1. re: FattyDumplin

          >> Koi Palace and Yank Sing. Nothing like it in NYC

          no decent dim sum in new york? really? wow, is new york chinese food really that bad?

          1. re: Dustin_E

            New York has a shortage of high end HK style dim sum for some reason. Even in Flushing the places are behind the trends and there is an emphasis on price and quantity over quality. My suspicion is that the Chinese population (and I count my NYC relatives) just won't pay for it.

            On the plus side, if you're missing your favorites from the seventies (black sesame rolls, tamarind spare ribs, snails in black bean sauce) NYC is a good place to find them.

            1. re: Dustin_E

              it's so bizarre. there's a lot of really old school big banquet hall dimsum that is ok, but lots of variety. then there are some newer ones, like dim sum go go, that are good, but pale in comparison to KP and YS. and finally there is chinatown brasserie which is high end dimsum and really good but very limited in menu.

              not all chinese food is bad here, we (sorry, still think as a NYer) have some great cheap eats, but Cali kills NYC chinese food pretty much across the board, in my view.

              1. re: FattyDumplin

                that is bizarre.

                any idea how london compares to san francisco for high end chinese food?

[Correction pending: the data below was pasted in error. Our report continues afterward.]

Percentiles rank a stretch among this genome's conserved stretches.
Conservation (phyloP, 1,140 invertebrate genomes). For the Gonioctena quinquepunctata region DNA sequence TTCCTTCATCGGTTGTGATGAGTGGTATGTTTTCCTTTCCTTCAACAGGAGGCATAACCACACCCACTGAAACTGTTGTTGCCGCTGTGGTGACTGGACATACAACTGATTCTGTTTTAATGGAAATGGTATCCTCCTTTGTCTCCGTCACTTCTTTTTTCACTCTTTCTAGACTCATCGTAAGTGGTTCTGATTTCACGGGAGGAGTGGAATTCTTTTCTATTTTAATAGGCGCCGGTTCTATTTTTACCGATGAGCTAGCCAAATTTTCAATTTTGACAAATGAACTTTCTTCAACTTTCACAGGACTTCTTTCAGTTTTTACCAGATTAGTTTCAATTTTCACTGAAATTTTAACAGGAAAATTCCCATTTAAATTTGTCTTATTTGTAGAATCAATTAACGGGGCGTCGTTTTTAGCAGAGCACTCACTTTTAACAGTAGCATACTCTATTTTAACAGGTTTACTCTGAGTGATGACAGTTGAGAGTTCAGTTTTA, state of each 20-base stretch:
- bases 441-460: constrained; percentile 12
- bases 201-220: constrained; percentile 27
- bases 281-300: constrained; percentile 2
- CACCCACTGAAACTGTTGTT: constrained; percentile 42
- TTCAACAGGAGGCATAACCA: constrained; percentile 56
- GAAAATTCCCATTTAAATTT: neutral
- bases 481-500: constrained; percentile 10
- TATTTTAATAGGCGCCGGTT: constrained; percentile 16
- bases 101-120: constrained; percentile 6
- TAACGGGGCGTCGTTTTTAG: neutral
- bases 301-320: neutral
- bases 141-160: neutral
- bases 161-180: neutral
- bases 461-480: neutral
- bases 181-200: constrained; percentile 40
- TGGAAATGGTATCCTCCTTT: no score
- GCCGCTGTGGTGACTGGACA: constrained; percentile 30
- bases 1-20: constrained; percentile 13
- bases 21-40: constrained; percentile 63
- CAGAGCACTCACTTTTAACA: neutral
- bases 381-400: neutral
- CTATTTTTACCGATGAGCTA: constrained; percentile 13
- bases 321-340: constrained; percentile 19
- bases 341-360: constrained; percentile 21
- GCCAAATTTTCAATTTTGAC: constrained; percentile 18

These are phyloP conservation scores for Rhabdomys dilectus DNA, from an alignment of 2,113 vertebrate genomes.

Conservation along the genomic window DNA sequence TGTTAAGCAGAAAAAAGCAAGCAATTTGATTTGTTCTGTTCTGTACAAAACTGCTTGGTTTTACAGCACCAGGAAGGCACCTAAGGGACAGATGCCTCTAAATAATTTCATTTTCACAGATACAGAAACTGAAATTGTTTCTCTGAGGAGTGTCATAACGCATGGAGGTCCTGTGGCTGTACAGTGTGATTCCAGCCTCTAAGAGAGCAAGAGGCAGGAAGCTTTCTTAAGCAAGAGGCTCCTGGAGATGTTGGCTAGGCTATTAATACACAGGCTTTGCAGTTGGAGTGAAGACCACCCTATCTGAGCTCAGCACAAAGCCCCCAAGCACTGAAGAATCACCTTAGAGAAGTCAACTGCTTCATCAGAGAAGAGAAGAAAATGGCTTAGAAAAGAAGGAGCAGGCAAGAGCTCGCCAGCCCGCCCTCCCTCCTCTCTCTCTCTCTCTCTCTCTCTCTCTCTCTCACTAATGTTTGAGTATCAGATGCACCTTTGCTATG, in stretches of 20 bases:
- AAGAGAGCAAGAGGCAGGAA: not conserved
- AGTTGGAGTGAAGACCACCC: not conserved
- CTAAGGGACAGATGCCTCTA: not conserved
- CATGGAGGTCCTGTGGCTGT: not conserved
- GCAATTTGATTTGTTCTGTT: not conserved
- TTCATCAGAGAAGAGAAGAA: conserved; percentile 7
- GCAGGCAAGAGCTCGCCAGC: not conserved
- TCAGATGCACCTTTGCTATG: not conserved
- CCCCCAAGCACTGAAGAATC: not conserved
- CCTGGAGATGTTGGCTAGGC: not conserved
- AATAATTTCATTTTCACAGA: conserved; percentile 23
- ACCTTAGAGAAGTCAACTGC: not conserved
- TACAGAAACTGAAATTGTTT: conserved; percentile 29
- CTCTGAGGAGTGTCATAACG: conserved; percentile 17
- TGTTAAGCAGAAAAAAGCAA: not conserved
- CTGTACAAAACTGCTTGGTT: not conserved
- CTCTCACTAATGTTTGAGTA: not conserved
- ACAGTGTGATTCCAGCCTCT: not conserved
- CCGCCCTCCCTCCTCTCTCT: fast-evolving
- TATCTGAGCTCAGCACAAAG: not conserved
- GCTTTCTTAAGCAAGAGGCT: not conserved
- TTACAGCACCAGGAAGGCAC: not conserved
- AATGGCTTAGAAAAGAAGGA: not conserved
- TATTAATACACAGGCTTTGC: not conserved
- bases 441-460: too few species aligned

i found hong kong to be miles ahead of san francisco, so i had kind of assumed sf would be about equal to new york.

                1. re: Dustin_E

                  Why would that be bizarre? Hong Kong is Cantonese food central. Of course, the food would be best in the mother land. (The flip side of this is that it is quite difficult to find good affordable non Cantonese food in Hong Kong. )

                  San Francisco is not in China but has an extremely large Cantonese population. New York is further away from Hong Kong, and has more immigrants from other parts of China rather than from Hong Kong so it doesn't really have a large selection of Hong Kong type places to eat. Great stuff from other regions, though.

                  Unless London has changed dramatically in the last 10 years, Chinese food was pretty crappy IIRC. $10 bucks for a teacup full of soggy noodles and wonton.

                  If you are looking for great Cantonese food outside of Hong Kong and Asia, Vancouver is the place. Lots of wealthy Cantonese immigrants plus great seafood.

                    1. re: sfbing

                      thanks. so you'd say vancouver is a notch above san francisco in terms of high-end cantonese?

                      do you know of any relatively high-end places in new york that specialize in a different region? (i'm thinking jai yun but from a different region than shanghai / huangzhou.)

                      1. re: Dustin_E

                        Vancouver is several notches above SF, NY, LA in terms of cantonese. My uncle says toronto is similar but I haven't been so can't compare directly.